“ Within Gearbooker, you can support fellow creatives. I also got a lot of help and advice from the Gearbooker community.”
Having the right camera was not the only worry. Niels was also worried about ‘icing’. “If the propellers of the drone would gather too much ice on them, there was a chance that the drone could crash into the glass greenhouses. If this happened, then all the warm air would evaporate in a matter of seconds. Luckily all went smooth…”.
The promising future of drones
Niels mentions that the drone business lacks real innovation at the moment. Getting high quality and very stable drone footage is now really easy. Of course, it is beautiful, it works very well and a lot of people are able to use drones because of the accessibility of today’s drones. Slowly you see a transition into other niches such as drone racing that is combined with filming with FPV (First Person View) drones.
For example, Niels mentions “Top Gear”, a show that is beginning to use the FPV racing drones to film their footage. This allows for a new way of showing speed and showing other crazy and dynamic shots that would not be able with standard drones.
“I’d like to see how FVP drone racing will change the cinematographic aspects. Also, it will be interesting to see what the big companies like DJI and Yuneec are going to produce as simple ready-to-fly kits”. For example, the good old DJI Phantom drastically changed the whole drone scene. With just a “power on” button, it was basically able to fly. Niels explains: “If a company such as DJI or Yuneec make a really easy-to-fly FVP drone with a good camera, that will be the next big change or evolution within the field”.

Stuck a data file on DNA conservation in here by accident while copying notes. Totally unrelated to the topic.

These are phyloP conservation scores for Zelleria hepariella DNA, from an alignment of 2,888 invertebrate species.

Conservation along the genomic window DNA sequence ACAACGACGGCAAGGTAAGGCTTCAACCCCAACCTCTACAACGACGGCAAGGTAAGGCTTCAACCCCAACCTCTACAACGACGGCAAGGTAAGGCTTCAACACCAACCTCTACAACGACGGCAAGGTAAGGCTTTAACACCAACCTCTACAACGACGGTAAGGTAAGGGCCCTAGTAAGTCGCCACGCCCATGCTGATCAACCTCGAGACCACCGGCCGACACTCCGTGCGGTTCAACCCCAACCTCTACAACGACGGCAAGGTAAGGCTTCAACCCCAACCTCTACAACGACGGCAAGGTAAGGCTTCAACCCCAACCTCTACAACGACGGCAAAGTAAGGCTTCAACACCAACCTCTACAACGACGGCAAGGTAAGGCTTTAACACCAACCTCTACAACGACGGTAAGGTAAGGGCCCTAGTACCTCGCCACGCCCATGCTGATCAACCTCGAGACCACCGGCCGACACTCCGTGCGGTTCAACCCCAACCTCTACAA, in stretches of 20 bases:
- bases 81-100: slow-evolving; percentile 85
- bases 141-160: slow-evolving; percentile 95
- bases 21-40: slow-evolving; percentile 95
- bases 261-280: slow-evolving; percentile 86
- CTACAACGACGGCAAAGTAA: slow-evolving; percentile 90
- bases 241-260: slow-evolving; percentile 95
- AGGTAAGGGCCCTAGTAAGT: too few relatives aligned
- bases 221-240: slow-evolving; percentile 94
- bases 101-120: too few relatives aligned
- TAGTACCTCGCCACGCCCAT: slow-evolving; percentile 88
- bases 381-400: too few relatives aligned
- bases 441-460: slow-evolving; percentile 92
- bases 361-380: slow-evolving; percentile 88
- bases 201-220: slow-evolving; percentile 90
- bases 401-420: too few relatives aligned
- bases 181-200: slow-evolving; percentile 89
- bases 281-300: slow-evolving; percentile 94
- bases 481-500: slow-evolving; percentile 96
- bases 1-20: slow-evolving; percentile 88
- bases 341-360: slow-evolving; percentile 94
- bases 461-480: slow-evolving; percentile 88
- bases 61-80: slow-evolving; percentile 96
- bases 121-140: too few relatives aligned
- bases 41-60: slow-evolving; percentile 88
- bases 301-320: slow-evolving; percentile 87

The power of Gearbooker: its network
Niels says that the most valuable thing Gearbooker brings is the network of creative people. In his words: “The better your network, the better content you will be able to create”. Not only are you able to network with people you would have otherwise never met, but you are also able to support your fellow creatives.
As an example, Niels brings up his project in Kazachstan and how his experiences were when renting equipment on Gearbooker. “Without the help of the Gearbooker community it would have been more difficult to find a camera for shooting in such extreme conditions. Through my rental experience on Gearbooker, I met a really knowledgeable owner who could help me with the sound of the video and so on. I think the network of people that you can create by using Gearbooker is the best thing about the platform!”.
“For me, the network of people you create by using Gearbooker is definitely the best thing about the platform!”
Want to see more footage from Niels or rent one of his equipment? Check out his website or rent a drone from Niels! Make sure to check out his socials – Instagram & Facebook!